Sunday 22 September 2019

Declan Power: 'Pro-active Harris puts down a statement of intent about reforming culture of the force'

Pro-active: Garda Commissioner Drew Harris. Photo: Collins
Pro-active: Garda Commissioner Drew Harris. Photo: Collins

Declan Power

The arrests of three gardaí as part of an investigation into corruption comes at a key time for the development of the force.

Whatever comes of the current investigation, one thing is for sure, times are changing regarding how the Garda will manage issues to do with corruption within the service.

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This investigation comes on the heels of the recent announcement by Commissioner Drew Harris that he was instituting a new dedicated anti-corruption unit to be based at Garda Headquarters in the Phoenix Park, commanded by an officer of Superintendent rank.

Assistant Commissioner Dave Sheahan was the senior officer tasked with drawing up a blueprint for this new unit and a considerable amount of planning has gone into its conception and methodologies.

What is interesting about this new development is the pro-active course Commissioner Harris is taking with this matter. It gives an insight into how he sees the Garda evolve operationally and culturally.

When the new unit was first announced, it was wondered aloud by some if this was an attempt to usurp the role of Gsoc, the Garda Síochána Ombudsman Commission.

It should be remembered that Gsoc's mandate is to provide an oversight function for the Garda and specifically investigate complaints made by members of the public against the Garda.

However, what Commissioner Harris is doing is going further, he's effectively saying that it is primarily the Garda's job to police itself - this is an operational necessity.

So, in essence, there is no conflict with Gsoc. If anything, such a development will only enhance any Gsoc investigations in the future. Information shared by the new unit will be shared when relevant with Gsoc.

To fully understand the nature of this development, one must understand the Commissioner's professional background. One consistent theme in his policing career has been reform - but not done in a cosmetic manner, spreading something thinly across the veneer of a police organisation, but rather in-depth reform where the entire culture of an organisation was changed.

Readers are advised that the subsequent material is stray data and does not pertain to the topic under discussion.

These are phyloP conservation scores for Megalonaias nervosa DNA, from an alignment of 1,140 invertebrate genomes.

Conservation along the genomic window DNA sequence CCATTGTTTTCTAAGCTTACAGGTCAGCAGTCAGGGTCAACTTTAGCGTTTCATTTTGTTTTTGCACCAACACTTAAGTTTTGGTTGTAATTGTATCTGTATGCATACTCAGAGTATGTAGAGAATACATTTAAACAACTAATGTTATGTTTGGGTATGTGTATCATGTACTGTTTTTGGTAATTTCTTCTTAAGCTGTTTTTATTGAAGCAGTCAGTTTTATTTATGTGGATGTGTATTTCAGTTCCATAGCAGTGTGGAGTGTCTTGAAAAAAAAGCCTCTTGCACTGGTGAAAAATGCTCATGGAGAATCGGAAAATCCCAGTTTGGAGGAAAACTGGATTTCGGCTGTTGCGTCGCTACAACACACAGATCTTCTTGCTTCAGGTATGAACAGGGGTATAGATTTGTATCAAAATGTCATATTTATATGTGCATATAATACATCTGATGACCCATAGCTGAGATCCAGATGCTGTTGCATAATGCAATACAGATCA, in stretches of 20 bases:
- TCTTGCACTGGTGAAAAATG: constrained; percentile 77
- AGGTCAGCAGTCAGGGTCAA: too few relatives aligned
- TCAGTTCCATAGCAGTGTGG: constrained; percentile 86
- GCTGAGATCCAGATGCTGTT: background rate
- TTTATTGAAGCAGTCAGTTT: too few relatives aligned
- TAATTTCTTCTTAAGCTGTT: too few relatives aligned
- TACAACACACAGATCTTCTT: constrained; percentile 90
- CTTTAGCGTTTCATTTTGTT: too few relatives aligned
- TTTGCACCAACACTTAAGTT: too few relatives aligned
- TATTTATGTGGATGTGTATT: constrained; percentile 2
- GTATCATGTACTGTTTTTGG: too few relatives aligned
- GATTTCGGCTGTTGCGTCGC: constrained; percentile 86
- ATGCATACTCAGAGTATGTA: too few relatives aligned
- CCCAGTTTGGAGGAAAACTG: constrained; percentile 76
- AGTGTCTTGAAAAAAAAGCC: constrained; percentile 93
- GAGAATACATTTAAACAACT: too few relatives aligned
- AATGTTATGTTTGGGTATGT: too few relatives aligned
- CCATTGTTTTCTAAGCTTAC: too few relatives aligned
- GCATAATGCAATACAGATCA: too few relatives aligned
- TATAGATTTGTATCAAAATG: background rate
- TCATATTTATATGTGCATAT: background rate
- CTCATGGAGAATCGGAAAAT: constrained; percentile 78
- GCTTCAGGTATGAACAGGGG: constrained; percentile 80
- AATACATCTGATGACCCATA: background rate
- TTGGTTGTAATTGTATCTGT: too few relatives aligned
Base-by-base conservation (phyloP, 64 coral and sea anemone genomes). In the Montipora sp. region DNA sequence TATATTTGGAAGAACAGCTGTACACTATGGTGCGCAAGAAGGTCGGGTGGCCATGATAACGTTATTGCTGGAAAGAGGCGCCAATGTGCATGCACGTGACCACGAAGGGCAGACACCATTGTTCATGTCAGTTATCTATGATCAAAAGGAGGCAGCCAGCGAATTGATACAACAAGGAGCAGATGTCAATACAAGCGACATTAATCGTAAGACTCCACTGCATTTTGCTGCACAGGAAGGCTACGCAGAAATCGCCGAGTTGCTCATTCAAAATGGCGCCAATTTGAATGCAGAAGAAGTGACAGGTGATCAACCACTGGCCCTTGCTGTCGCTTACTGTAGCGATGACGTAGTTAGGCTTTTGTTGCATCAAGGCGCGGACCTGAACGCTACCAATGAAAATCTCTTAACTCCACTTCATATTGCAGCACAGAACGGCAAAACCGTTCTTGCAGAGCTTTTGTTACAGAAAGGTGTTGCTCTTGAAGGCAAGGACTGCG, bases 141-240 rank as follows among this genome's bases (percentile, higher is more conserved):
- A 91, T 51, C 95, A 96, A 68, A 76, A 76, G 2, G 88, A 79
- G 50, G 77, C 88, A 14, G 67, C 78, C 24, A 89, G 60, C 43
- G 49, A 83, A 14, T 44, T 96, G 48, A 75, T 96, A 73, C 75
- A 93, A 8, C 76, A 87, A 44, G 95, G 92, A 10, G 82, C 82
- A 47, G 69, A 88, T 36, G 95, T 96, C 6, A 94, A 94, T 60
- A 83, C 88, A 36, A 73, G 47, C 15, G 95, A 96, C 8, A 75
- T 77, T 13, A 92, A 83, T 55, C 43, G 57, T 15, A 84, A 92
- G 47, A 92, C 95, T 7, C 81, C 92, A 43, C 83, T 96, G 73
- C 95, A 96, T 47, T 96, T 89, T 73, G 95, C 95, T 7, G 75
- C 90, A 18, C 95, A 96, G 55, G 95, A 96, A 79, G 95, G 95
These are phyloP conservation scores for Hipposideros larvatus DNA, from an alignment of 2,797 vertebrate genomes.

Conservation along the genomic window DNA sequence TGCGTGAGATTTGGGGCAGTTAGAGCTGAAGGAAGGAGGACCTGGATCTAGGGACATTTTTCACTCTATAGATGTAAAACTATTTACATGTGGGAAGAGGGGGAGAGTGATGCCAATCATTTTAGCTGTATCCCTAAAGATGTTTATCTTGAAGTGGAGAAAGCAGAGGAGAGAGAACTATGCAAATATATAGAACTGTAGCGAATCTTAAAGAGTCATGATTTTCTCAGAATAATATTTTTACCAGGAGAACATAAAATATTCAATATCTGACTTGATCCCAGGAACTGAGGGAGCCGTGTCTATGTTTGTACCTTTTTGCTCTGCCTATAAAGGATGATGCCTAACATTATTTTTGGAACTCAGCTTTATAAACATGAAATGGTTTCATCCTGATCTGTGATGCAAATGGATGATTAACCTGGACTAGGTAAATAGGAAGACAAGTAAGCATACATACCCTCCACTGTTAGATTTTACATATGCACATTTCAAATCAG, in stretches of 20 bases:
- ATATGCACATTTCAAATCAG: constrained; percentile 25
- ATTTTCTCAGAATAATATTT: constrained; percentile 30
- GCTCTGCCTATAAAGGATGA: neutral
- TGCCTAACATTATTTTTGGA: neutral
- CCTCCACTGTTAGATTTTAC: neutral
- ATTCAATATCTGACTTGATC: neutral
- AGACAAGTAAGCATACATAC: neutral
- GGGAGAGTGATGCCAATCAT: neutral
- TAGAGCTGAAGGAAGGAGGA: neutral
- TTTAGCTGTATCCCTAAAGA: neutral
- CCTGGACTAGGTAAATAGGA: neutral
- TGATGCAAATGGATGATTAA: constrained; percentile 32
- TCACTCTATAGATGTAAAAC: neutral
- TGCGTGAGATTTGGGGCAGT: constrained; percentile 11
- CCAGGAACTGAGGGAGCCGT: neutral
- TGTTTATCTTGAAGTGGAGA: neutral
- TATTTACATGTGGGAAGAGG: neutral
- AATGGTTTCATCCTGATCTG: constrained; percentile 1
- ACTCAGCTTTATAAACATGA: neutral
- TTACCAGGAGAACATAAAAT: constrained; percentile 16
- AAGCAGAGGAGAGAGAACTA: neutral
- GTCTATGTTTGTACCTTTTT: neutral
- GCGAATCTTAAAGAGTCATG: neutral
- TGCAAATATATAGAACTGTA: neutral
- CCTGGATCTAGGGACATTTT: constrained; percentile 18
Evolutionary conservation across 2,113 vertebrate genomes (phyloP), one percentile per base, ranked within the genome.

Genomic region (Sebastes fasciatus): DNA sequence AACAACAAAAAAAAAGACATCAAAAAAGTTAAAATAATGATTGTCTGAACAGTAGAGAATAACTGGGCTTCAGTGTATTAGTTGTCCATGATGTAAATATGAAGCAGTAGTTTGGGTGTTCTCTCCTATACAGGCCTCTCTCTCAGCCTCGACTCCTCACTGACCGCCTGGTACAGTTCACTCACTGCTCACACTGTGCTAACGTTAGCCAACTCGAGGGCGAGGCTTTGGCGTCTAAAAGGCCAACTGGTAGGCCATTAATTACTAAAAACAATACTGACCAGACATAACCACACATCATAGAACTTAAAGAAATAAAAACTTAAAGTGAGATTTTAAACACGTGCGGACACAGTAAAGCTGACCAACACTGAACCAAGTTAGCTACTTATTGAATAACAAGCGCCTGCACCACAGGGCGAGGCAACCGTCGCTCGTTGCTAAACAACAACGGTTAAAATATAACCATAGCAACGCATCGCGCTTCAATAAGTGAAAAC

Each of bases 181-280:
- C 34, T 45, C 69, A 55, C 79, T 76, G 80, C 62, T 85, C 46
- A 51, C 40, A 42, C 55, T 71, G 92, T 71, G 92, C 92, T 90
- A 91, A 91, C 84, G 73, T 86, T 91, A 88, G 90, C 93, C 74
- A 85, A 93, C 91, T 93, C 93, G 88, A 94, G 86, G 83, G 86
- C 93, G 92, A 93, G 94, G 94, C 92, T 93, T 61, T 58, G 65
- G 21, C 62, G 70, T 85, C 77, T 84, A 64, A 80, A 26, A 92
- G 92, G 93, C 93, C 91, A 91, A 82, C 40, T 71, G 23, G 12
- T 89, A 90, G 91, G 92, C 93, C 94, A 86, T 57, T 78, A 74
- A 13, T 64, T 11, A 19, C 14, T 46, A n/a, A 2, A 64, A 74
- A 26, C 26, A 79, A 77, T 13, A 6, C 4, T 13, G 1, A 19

Those close to him professionally would explain it as 'marrying reform strategies with operational necessities'. This is a clever move when appealing to professional police officers to get on board with a new strategy.

Police officers, like their professional near-neighbours soldiers, tend to be impressed more with strategies designed to improve how they work on the ground rather than finely worded platitudes that read well in print or sound good on the floor of Dáil Éireann.

Harris is first and foremost a field officer and an exponent of intelligence-led policing, which is a fancy way of saying, a pro-active policeman. He believes police officers should understand the terrain they work and constantly examine it from different perspectives.

Therefore, when a crime is committed, they are not merely 'reacting' to it, rather because of their deep familiarity with their region and the people they police, they are able to get out in front of an investigation and not be easily led down rabbit holes by those who seek to derail.

Therefore, the form of intelligence-led policing, which Harris has long been an exponent and practitioner in, is now going to be applied within the Garda to uncover and deal with corrupt activities.

Heretofore, when the Garda investigated gardaí it was largely an ad-hoc affair. A senior officer from another district or division, sometimes with a few other subordinate officers, would be assigned.

Now, not only will there be a designated unit, this unit will be used as a strategic asset whose reporting lines will go unfettered straight to the top. With officers receiving specialist training, this unit will, if led correctly, develop a strong professional esprit de corps.

One of the knock-on effects of this in the long term will be the effect this has on Garda culture. The investigating officers of this unit will not be outsiders, they will be from within the force, formed by the force. They will already be eminently aware of areas, both physically and culturally, that pose a threat to the Garda from a corruption perspective.

To have a specialist unit that will literally patrol these murkier by-ways of policing will start to change mindsets within the Garda. It will cause individual gardaí of all ranks and levels of service to question things that before went unquestioned or where blind eyes were turned.

Actions speak louder than words when you are trying to reform an organisation. If the majority of gardaí who are decent and professional officers see rogue officers being investigated, charged and convicted, they will feel more emboldened to act professionally.

However, this new unit will be focusing on a myriad of activities that can be deemed unprofessional. That means forms of behaviour that might not be criminal but may be considered gateways to corrupt behaviour will also be subject to change.

The benefits of this move will only serve to make the Garda more effective at its mission to serve and protect.

Declan Power is an independent security and defence analyst

Irish Independent

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